Peggy thought up excuses for her behaviour because she was feeling bad about what had happened, thinking that it probably was her teasing because of which Wanda left the school. She never called Wanda a foreigner or made fun of her name. She also said that she never thought Wanda had even the sense to know that they were making fun of her. She thought Wanda was too dumb.

6. What are Maddie’s thoughts as they go to Boggins Heights? 

Maddie was ashamed of herself and felt apologetic for being a silent spectator while Peggy humiliated Wanda. She was upset and distraught for Wanda and herself. She hoped to find Wanda and tell her that they were sorry they had picked on her and how wonderful the whole school thought she was. She also thought of fighting anyone who will not be nice to her.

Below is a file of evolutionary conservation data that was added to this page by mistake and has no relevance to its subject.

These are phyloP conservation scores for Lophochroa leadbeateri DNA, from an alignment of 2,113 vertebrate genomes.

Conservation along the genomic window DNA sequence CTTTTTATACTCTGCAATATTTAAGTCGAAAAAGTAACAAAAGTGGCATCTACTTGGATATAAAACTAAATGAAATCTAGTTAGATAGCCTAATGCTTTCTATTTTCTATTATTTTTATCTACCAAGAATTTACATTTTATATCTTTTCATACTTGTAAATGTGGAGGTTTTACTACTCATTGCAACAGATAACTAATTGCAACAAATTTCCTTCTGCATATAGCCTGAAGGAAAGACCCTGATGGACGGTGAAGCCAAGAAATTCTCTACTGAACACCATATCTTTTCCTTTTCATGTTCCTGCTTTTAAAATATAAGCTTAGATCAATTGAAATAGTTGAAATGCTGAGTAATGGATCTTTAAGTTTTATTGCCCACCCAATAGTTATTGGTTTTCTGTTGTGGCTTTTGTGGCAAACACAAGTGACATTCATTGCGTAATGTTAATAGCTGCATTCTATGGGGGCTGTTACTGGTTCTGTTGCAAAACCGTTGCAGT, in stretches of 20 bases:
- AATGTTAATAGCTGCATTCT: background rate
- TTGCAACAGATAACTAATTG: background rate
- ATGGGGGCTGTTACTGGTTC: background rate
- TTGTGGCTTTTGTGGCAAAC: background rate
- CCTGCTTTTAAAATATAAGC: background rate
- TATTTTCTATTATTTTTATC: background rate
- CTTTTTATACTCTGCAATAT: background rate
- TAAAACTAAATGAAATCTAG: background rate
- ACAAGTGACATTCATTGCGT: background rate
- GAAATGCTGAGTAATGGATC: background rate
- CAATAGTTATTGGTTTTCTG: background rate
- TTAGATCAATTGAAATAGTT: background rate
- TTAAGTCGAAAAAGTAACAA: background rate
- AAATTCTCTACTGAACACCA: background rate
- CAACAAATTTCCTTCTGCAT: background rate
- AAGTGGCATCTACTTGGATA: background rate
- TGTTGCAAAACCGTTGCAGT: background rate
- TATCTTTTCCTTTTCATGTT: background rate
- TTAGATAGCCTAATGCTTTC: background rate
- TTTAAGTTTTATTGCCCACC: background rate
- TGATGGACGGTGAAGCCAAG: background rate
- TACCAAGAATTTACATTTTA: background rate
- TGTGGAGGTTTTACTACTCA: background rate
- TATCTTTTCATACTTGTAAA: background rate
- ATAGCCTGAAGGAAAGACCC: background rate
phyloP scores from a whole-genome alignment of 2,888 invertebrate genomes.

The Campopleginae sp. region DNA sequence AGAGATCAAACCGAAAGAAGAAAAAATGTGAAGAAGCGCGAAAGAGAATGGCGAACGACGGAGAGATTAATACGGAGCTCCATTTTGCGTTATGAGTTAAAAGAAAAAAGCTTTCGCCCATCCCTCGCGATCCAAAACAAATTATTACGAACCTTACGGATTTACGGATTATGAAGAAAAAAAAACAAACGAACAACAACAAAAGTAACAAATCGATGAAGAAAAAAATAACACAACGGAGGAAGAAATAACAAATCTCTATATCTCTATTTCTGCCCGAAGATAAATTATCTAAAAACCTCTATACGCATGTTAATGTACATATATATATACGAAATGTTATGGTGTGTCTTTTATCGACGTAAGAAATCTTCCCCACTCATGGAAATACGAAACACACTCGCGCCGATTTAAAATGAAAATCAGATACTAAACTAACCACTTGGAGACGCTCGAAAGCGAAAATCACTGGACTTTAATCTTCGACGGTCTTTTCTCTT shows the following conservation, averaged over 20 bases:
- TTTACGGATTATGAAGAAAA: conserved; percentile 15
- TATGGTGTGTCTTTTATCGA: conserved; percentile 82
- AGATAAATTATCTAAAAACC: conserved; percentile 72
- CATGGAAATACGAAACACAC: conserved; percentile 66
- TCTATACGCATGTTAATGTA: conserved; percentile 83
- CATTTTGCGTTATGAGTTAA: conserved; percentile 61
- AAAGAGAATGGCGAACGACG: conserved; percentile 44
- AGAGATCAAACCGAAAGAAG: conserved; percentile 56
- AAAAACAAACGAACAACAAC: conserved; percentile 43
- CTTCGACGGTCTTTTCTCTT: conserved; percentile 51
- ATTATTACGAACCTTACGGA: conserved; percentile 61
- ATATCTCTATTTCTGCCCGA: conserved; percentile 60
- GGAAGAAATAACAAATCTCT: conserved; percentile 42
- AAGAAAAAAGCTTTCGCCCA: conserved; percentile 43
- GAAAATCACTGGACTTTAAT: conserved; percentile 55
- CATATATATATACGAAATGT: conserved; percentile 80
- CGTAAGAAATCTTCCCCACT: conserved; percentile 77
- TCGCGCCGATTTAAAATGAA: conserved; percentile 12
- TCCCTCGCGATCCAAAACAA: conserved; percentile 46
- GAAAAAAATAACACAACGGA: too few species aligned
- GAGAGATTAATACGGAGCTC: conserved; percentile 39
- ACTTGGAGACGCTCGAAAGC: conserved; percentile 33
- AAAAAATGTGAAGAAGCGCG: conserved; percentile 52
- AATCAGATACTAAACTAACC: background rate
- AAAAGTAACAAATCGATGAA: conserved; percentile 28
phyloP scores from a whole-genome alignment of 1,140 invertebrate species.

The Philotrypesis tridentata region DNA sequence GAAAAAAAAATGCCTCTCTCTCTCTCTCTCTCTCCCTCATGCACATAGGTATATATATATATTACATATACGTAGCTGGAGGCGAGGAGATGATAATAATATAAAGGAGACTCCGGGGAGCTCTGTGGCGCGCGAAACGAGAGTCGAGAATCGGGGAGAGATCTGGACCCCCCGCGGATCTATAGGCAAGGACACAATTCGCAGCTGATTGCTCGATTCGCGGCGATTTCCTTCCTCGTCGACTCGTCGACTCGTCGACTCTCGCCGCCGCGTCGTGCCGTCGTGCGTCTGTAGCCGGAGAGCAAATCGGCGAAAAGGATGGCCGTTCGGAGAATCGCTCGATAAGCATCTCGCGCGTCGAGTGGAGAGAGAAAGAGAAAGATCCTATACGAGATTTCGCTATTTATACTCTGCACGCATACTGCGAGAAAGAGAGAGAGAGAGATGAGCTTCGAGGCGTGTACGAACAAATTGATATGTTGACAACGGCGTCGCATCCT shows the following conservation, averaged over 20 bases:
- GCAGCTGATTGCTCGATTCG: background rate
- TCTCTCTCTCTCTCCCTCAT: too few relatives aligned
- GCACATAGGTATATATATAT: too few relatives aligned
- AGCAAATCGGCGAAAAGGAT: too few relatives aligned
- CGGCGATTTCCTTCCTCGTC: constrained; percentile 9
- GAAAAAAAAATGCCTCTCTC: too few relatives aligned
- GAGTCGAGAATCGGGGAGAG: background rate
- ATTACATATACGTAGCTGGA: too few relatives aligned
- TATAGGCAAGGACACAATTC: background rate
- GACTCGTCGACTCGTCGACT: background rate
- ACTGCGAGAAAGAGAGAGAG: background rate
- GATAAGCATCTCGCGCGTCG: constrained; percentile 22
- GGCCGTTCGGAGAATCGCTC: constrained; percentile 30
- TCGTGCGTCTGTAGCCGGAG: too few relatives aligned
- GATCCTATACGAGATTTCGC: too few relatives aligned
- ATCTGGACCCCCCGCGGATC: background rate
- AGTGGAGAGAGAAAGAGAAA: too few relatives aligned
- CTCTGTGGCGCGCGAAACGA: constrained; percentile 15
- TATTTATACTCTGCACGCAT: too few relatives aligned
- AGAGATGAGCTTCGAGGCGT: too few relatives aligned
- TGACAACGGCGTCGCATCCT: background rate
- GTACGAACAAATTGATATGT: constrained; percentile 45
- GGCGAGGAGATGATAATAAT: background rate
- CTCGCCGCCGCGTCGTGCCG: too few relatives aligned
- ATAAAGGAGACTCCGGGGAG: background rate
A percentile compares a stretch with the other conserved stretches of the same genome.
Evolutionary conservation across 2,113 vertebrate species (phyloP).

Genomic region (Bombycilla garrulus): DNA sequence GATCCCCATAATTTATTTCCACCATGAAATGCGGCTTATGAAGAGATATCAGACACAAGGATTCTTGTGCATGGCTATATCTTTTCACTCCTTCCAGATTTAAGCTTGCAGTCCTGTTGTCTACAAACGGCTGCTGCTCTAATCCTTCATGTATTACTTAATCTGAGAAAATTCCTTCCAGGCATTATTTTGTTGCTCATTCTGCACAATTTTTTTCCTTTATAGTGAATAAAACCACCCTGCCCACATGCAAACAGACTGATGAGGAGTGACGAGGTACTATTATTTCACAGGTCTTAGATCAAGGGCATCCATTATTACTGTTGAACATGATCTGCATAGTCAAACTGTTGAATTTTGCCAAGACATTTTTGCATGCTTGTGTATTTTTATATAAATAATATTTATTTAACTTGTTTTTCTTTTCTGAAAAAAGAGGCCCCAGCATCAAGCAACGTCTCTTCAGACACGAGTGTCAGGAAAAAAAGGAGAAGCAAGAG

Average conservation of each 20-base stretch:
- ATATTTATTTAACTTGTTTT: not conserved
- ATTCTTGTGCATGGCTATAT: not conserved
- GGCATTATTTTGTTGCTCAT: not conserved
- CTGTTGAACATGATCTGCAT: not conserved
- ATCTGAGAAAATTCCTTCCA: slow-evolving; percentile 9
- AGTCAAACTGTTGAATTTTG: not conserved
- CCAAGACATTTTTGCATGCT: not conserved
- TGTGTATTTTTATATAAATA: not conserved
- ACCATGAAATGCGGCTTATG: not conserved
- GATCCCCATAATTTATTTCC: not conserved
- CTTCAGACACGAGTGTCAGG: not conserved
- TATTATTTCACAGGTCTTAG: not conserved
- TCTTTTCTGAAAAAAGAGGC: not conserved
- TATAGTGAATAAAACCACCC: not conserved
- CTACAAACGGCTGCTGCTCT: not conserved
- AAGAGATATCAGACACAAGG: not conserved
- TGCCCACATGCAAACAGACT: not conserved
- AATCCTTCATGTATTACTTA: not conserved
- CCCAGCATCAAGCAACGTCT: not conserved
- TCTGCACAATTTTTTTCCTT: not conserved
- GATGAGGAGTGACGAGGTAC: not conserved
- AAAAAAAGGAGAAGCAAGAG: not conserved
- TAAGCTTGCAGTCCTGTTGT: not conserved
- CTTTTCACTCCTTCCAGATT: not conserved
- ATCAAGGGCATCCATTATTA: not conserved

7. Why does Wanda’s house remind Maddie of Wanda’s blue dress?

Wanda’s house was sparse, old and shabby but neat and clean, like the blue dress that she wore every day to school, which was also old and faded, but clean. This reminded Maddie of Wanda’s old blue dress.

8. What does Maddie think hard about? What important decision does she come to?

Maddie thought hard about how she could make amends for all that had happened. She decided to go to Wanda’s house with Peggy to apologize and amend for all that had happened but Wanda had moved to a different city with her family. She felt bad because she thought of herself as a coward who did not stop Peggy to insult Wanda. So, she decided to raise voice against injustice and bullying. She was firm of not being a mute spectator anymore.

9. What did the girls write to Wanda?